Tuesday, September 29, 2015
Moving on — and feeling lucky — after the 2nd Avenue explosion
Yesterday, we posted a Q-and-A with Jennifer Porto, who lived at 125 Second Ave. at the time of the deadly Second Avenue explosion this past March 26. Several apartments in that building sustained substantial damages, include Porto's home of three years.
Today, we talk with another former resident of No. 125, Elizabeth Dimond, who shares her experiences these past six months.
What was your housing situation in the days/weeks immediately after March 26?
I was supposed to move to a studio apartment down the block from my old building on March 30. I had already started boxing things up and then the explosion/fire happened. I didn’t know what to do because I lost all of my possessions, including furniture.
The thought of living in an empty apartment and walking by the explosion site every day was pretty scary, to say the least. I decided to temporarily stay with my boyfriend of two months and then we decided to make it permanent.
Looking back on it all now, it seems absolutely crazy but I can’t imagine my life any other way now.
[Photo courtesy of Elizabeth Dimond]
Where are you living now?
I’m in the West Village.
Do you plan on returning to the East Village?
I spent six amazing years in the East Village and it will always have a special place in my heart. I think it was and still is important for me to be in a new area right now. I feel like I’m starting a new chapter in life and a new neighborhood is a big part of that.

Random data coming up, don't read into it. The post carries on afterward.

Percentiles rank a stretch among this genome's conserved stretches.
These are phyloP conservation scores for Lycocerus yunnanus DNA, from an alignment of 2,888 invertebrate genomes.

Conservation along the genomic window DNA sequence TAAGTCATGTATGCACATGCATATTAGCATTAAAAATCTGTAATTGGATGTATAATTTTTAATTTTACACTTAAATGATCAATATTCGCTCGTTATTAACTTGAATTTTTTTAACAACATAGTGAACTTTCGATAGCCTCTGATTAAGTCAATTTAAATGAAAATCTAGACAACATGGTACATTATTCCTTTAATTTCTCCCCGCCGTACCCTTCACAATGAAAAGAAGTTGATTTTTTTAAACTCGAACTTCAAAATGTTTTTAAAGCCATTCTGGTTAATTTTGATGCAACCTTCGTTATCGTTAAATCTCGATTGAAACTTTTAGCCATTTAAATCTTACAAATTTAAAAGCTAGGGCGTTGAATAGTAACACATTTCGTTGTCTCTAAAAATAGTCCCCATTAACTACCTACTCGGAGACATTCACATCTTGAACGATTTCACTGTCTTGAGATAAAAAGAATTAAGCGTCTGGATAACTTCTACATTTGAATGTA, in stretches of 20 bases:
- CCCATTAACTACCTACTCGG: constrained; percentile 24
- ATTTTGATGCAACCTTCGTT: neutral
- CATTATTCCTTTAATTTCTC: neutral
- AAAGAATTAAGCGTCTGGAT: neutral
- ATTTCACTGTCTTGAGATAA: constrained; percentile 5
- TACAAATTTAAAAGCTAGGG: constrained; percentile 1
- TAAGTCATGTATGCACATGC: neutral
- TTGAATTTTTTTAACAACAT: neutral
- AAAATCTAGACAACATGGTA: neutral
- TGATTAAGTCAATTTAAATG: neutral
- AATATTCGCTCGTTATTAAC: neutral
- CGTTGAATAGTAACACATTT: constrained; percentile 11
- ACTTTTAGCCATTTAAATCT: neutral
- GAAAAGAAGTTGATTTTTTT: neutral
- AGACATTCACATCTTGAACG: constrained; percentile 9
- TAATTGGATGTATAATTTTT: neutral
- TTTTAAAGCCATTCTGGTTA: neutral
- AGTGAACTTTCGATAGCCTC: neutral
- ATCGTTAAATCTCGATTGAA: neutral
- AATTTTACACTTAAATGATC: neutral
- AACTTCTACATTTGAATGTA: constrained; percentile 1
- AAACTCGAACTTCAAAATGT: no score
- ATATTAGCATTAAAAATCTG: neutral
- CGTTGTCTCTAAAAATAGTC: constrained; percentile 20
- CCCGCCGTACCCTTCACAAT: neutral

What has been your biggest challenge in rebuilding your life in the past 6 months?
I’m in the design industry and fashion is very important to me. I had an emotional connection to my wardrobe. I spent years curating what was hanging in my closet and to lose it all seemed like I lost a part of myself.
Teaching myself that those things aren’t what make me uniquely me, and leaving them in the past has been a struggle but also an invaluable lesson that I am grateful for. I dealt with a lot of anger in the beginning. I had to buy something like a t-shirt and it would infuriate me. I would think, “Why am I spending money on a t-shirt, I used to have hundreds of t-shirts!” ... but to dwell on it and let anger build up was a pointless exercise. You can’t move forward and rebuild if you’re living in the past.
I’m now at a place where I have accepted what happened, see the good that came out of it, and realize how ridiculously lucky I was to have such an amazing network of friends, family and even complete strangers who helped me through this tough time.
That's one thing that truly amazed me after the explosion. I had casual friends, friends of friends, acquaintances, and strangers reaching out to me to offer up their help and even their homes. I will never forget that.
Also, two people lost their lives in that explosion, so above all else — I recognize that the rest of us are so lucky that we were unharmed.
Previously on EV Grieve:
How displaced residents are faring after the 2nd Avenue gas explosion
Living out of a suitcase 6 months after the 2nd Avenue explosion
And read our interviews with longtime residents of 45 E. Seventh St. Mildred Guy and Diane McLean.